2018 Hyundai Sonata Premium 2.0T Review


It seems like only yesterday when the new Hyundai Sonata was released but here it is again in 2018, receiving its first major facelift.

With traditional sedans fast becoming as fashionable as a blancmange these days as consumer tastes shift to SUVs, there are still a significant number of us who prefer the good old fashion sedan that we grew up in.

2018 has also brought some fresh competition in the form of the vastly improved Toyota Camry, while the Mazda6 is also set to gain some significant update this year. So it’s not surprising Hyundai has leapt into action by introducing a refreshed Sonata.

The model line up has been streamlined for Australia, with the local arm dropping the Elite variant, offering only the Active and Premium models.

Tested here is the 2.0-litre turbocharged Sonata Premium which is priced from $45,490. The entry-level Active, with its less powerful 2.4-litre naturally aspirated four-cylinder petrol and pared back specification, is a significant $15,500 cheaper.

Hyundai wanted to make an impact with the 2018 Sonata and it is most obvious in the Premium trim, starting with the company’s signature Cascading Grille that now adorns the car’s nose and flanked by a pair of new and more streamlined headlights with black bezels. Further down, the reshaped front bumper houses a chiselled airdam and a pair of vertical Daytime Running Lights.

Side on, the car’s ground hugging effect has been enhanced with a pair of side skirts but it’s at the rear where most of the drama takes place. The bootlid has been reprofiled to highlight the Sonata’s fastback silhouette while the LED taillights get Lamborghini-inspired graphics for a more premium look. The number plate has also migrated down onto the restyled rear bumper with integrated diffusers and sandwiched by a pair of chrome exhausts.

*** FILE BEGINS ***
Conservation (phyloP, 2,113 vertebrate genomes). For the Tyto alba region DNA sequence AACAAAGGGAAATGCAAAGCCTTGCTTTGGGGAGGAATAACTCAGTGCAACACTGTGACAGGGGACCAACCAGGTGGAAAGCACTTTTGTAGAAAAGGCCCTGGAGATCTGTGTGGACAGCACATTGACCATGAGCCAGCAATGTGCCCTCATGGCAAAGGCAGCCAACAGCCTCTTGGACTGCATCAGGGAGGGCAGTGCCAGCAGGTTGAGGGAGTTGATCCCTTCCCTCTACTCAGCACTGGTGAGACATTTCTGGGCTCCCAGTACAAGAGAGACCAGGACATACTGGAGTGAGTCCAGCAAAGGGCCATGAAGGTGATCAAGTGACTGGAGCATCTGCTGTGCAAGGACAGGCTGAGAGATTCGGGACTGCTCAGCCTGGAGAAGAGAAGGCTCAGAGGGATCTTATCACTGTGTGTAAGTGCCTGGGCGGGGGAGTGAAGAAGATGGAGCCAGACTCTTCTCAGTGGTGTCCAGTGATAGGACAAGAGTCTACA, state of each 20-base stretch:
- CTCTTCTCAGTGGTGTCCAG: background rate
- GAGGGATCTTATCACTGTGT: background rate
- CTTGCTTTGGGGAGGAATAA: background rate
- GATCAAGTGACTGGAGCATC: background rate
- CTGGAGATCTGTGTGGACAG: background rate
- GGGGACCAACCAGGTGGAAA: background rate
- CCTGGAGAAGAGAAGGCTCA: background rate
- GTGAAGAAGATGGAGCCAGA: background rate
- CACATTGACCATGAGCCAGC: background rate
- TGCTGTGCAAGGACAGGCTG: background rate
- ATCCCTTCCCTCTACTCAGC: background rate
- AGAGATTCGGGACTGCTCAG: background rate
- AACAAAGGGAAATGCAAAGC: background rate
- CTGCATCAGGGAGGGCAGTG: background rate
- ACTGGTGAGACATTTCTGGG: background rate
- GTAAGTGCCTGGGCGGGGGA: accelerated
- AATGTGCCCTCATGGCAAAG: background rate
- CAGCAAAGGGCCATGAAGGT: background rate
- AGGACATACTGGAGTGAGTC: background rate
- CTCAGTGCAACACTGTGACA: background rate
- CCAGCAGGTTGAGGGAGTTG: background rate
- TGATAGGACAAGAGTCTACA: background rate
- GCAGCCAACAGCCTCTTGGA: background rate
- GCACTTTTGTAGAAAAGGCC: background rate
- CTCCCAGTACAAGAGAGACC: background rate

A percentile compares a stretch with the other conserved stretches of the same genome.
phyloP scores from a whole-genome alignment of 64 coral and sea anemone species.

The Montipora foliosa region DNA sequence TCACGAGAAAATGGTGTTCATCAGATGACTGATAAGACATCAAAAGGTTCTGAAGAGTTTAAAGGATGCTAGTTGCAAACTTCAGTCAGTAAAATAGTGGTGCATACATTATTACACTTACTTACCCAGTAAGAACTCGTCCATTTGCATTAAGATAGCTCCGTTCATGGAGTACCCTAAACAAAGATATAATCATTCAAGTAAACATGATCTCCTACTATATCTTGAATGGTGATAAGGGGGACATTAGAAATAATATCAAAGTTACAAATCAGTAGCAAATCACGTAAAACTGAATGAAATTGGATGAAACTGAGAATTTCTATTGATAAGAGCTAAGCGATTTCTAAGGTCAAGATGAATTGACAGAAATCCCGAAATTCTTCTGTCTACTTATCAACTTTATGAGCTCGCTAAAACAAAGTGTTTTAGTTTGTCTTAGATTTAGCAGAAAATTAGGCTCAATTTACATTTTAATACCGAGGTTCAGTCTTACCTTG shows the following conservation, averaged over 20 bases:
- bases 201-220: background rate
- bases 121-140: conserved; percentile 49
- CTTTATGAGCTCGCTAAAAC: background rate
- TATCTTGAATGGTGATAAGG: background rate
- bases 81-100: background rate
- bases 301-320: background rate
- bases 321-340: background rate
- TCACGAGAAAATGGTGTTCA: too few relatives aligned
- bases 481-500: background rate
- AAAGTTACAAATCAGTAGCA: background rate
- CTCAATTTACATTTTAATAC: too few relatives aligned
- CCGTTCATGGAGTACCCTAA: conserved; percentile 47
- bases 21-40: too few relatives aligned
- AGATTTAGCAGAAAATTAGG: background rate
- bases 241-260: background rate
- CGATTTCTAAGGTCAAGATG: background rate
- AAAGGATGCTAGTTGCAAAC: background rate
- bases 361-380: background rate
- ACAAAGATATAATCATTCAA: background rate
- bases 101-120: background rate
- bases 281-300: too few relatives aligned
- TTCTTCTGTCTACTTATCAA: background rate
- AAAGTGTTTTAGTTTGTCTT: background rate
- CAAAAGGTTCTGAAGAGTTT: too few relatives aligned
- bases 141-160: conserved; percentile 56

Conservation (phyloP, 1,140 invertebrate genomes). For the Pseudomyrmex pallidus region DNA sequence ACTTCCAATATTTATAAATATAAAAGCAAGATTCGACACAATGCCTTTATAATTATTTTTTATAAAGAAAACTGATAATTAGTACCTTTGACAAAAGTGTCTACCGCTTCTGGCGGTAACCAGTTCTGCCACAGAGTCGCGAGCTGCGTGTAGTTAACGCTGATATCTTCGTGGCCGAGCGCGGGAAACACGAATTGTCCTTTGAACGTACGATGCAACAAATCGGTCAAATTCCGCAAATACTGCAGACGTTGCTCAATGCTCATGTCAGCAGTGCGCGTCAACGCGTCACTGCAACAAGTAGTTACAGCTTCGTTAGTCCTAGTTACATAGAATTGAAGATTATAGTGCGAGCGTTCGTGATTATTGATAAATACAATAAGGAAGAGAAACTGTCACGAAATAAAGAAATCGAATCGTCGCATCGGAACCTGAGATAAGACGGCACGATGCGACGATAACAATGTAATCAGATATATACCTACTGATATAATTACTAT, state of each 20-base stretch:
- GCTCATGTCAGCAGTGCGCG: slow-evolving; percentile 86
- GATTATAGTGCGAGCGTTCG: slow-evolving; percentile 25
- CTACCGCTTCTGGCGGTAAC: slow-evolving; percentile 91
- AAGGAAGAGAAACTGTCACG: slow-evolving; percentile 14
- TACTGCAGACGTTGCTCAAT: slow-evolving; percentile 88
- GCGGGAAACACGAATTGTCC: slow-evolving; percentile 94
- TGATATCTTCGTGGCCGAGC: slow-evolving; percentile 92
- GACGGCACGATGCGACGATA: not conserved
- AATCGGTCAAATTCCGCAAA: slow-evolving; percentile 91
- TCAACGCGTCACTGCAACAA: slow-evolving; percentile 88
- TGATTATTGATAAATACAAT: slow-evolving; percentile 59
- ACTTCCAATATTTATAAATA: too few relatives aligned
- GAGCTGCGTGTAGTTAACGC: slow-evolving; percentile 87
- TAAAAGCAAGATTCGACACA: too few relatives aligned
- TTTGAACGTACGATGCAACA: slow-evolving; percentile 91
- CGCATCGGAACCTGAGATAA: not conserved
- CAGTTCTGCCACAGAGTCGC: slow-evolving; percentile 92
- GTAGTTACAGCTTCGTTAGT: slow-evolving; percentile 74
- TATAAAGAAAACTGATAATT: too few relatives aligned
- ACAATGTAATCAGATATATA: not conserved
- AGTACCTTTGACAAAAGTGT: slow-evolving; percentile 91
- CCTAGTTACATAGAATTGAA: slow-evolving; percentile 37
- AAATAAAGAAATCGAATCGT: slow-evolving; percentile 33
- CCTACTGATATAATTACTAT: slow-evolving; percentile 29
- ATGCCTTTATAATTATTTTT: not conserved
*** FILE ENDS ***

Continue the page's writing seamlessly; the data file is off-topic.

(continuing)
Along with fresh 18-inch alloy wheels and the discrete use of chrome in various places, the 2018 Sonata Premium lives up to its name with a decidedly more upmarket look.

Not as dramatic but still significant nonetheless, the Sonata’s interior gains Apple CarPlay and Android Auto, a new three-spoke steering wheel, as well as wireless Qi mobile phone charger. The switches and buttons for the climate control have been given a gloss black ‘piano key’ finish, while the chrome audio controls and aluminium-trimmed pedals go some way toward justifying the car’s price tag.

The infotainment system is easy to operate although satellite reception on the built in sat-nav (now standard across the range) is a little iffy sometimes. The sound from the unbranded speakers isn’t very good, either and there is no digital radio which is poor.

The Sonata’s ergonomics are good, though, with most controls within easy reach. Build quality is also excellent, as you would expect from Hyundai these days. However, you better be a fan of dark grey interior as the cabin is flooded with it, from the dash to the carpets and headlining. I personally don’t have an issue with it as it makes the interior feels sportier but some might find it depressingly dull.

The Sonata’s vital dimension remains unchanged for 2018, that means it still boasts a handy 510 litre boot, which is larger than the new Camry’s 493 litres despite carrying a full size spare wheel. We also think Hyundai’s Smart Boot feature (stand behind the boot for around 3 seconds with key in pocket) is superior to the hit-and-miss foot waving types favoured by most other manufacturers.

The heated and ventilated (front) seats are comfortable and the interior feels relatively roomy with good all round visibility. There are two ISOFIX child seat mounts at the back and retractable door blinds (Premium-only) to protect the precious ones from the harsh summer sun.

The Premium’s 2.0-litre turbocharged four-cylinder petrol makes the same punchy 180kW at 6,000rpm and 353Nm of torque from 1,350rpm through to 4,000rpm as before but is now paired with a new eight-speed automatic transmission that is gradually being rolled out across the Hyundai/Kia empire.